“In the Risen Christ, in his glorified body, in the very opening of His wounds, it is no longer death that reigns but the Spirit, the Breath of Life. And the cross of victory and of light, which is the pattern of our baptism, can henceforth transform the most desperate situation into a death-and-resurrection, a ‘Passover’, a crossing-point on the way to eternity. And that is what the Church, this profoundly holy institution is: it is the baptismal womb, the Eucharistic chalice, the breach made for eternity by the Resurrection in the hellish lid of the fallen world. The Church is the Mystery of the Risen Lord, the place, and the only one, where separation is completely overcome; where paschal joy, the ‘feast of feasts’, the triumph over death and hell are offered to our freedom, enabling it to become creative and work towards the final manifestation of that triumph, the final transfiguration of history and the universe. …In its deepest understanding the Church is nothing other than the world in the course of transfiguration”
The Church searches for us
Sadly, the lack of ecclesiology has created a vacuum which has contributed to the consumerist notion of shopping for a Church revealed in the book and the radio interview. This inadequate notion of the church is beginning to make its way even into some Catholic circles. It flourishes where there is an inadequate formation of the faithful in the true meaning of Baptism. In one of his last books entitled “Memory and Identity: Conversations at the Dawn of a Millennium”, (which was a compilation of conversations and dialogues with others), the late Servant of God John Paul II revealed his ecclesial vision and his concerns over the loss of a true understanding of the nature of the Church in our day:
“Christ yes, the Church no! – is the protest heard from some of our contemporaries. Despite the negative element, this stance appears to show a certain openness to Christ, which the Enlightenment excluded. Yet it is only an appearance of openness. Christ, if he is truly accepted, is inseparable from the Church, which is his Mystical Body. There is no Christ without the Incarnation; there is no Christ without the Church. The Incarnation of the Son of God in a human body is prolonged, in accordance with is will, in the community of human beings that he constituted, guaranteeing his constant presence among them: “And remember, I am with you always, to the end of the age.” (Mt 28:20). Admittedly, the Church, as a human institution, is continually in need of purification and renewal: the Second Vatican Council acknowledged this with courageous candor. Yet the Church, as the Body of Christ, is the normal locus for the presence and action of Christ in the world.”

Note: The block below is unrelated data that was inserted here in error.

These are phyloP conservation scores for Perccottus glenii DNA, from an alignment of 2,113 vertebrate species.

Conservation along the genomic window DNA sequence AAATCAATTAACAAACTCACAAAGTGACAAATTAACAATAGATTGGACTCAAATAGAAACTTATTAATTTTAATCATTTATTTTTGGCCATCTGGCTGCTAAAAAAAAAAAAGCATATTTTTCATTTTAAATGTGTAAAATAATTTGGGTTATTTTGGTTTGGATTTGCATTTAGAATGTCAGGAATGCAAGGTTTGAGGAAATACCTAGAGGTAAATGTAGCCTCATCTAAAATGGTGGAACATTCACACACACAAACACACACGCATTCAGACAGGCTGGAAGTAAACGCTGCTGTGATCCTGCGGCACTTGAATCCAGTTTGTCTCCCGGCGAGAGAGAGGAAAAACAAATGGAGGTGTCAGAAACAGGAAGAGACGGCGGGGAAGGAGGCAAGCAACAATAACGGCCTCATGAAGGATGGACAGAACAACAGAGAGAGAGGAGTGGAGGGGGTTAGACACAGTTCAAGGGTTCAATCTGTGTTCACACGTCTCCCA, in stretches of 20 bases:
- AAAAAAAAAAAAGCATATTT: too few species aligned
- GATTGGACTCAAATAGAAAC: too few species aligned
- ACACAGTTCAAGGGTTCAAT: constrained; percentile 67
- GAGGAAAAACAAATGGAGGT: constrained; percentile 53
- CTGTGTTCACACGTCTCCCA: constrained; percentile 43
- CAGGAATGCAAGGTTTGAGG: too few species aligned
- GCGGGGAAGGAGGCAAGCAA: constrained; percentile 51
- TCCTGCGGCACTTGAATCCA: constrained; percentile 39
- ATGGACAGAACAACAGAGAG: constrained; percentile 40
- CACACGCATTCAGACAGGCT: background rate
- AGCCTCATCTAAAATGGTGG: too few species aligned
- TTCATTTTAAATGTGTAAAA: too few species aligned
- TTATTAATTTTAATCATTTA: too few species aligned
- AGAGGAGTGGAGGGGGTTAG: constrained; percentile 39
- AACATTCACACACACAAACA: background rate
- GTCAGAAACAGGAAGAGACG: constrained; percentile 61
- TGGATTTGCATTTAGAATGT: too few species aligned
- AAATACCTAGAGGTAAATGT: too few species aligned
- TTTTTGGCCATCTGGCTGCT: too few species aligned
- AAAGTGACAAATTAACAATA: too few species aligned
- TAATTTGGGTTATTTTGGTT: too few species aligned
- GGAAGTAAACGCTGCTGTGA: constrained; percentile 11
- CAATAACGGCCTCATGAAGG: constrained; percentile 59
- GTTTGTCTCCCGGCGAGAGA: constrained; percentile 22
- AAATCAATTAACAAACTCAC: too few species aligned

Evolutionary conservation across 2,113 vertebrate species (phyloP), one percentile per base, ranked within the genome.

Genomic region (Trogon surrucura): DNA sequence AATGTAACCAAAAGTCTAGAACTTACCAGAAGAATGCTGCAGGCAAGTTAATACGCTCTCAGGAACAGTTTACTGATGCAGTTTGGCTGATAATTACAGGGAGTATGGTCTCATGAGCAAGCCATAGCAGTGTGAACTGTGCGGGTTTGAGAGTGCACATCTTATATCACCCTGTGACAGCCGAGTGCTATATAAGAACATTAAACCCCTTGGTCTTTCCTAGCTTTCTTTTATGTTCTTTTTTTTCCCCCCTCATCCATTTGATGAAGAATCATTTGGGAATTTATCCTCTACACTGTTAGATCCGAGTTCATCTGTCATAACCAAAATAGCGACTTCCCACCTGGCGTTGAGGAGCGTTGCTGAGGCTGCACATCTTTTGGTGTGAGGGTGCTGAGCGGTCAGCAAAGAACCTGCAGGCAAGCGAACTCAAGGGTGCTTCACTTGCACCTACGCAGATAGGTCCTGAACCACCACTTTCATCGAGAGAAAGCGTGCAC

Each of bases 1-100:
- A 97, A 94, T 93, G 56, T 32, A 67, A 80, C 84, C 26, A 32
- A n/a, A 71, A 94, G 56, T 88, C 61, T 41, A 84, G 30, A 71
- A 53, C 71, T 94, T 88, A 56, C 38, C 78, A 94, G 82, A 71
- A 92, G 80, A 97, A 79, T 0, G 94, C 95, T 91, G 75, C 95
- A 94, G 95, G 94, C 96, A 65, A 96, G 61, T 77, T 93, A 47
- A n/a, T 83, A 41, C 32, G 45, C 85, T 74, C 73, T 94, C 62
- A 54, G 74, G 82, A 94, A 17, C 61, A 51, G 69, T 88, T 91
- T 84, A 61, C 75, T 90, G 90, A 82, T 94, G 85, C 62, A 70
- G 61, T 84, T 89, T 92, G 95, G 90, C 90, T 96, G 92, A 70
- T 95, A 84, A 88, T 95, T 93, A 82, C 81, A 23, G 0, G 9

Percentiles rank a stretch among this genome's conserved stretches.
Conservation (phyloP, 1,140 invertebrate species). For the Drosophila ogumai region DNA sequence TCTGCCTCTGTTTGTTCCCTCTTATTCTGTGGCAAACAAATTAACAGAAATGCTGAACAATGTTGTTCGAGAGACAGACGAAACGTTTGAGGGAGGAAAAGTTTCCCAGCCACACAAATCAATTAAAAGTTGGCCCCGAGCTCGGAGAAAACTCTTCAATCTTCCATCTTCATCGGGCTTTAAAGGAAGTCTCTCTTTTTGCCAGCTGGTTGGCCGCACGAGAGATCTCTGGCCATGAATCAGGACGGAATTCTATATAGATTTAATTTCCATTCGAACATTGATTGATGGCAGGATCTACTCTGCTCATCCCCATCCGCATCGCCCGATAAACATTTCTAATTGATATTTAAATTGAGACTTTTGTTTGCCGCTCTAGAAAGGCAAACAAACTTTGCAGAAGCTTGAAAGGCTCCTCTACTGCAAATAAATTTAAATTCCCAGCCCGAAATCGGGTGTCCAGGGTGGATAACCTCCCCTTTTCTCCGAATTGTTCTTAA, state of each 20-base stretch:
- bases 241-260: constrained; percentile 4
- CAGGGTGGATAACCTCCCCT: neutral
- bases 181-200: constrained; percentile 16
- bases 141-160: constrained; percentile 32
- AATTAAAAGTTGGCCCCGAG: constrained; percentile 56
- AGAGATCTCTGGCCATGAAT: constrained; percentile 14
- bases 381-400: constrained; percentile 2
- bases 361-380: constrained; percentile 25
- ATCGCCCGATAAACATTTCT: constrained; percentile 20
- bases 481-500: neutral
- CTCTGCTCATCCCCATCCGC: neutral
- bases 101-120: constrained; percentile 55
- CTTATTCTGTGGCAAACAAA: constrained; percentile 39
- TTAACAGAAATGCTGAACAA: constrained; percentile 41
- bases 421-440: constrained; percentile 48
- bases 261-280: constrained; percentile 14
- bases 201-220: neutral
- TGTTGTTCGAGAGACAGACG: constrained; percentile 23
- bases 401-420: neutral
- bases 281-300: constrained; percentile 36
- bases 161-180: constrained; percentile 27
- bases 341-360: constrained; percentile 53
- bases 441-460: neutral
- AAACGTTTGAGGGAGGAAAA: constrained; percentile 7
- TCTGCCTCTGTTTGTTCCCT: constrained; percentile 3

The Church is not a commodity but a communion, an organic relational reality into which we are re-born through the Holy Spirit in the waters of Baptism! The Church is not simply a human construct but a supernaturally natural human community being “divinized” through an ongoing encounter with the Risen Christ. Membership and participation in this Church is the entryway into, and the beginning of the eternal communion we will have one day have with the Lord and with one another in the Kingdom to come. When understood in this way and experienced by grace and through faith the Church is a gift. It is in this sense I can say that we do not really “go to Church” at all; we live in the Church and go into to the world, which is waiting to be reborn through the Waters of Baptism into the New Humanity of the Church. The Church is meant to become the home of the whole human race! The early Fathers often spoke of the Church as the “world reconciled” and the world in the process of transfiguration.
From antiquity the Church has also been called a “mother” because she gives birth to spiritual children. We are her sons and daughters, sent from her heart, beating with the love of Jesus, on mission into the world that God still loves so much “that He sent his only Son”. He still sends His Son- now- through the Church that He founded and established in Him. As He created the world in the beginning through the Word, He re-creates the New World through the Incarnate Word, Jesus Christ.(See St. Johns Gospel, Chapter 1) The Church participates in that ongoing redemptive mission to bring all the lost sons and daughters of the Father home through the ongoing redemptive work of Jesus Christ.
The Church is, as the fathers of the Second Vatican Council called her, the “seed” of the Kingdom to come, making that kingdom present in the temporal world. She is prophetically demonstrating eternal truth in a transitory world. She is not “the kingdom” but she is a sign, a “sacrament” of the kingdom. The kingdom will only come in its fullness when Jesus returns. However, a seed has the “genetic code,” the DNA, the elements, of the tree and the fruit that will grow from within. The Church is the vine and makes the kingdom present through her fruitful life and mission as lived through her members. The Risen Lord mediates His presence, His power, His authority, His mercy, and the mystery of His majesty through His Church! There is no “plan B.” The Church is the plan for the entire human race. The Church is “catholic” because it is universal, intended to be the home of the whole human race, which, redeemed in the Son are invited to enter into communion with the Lord.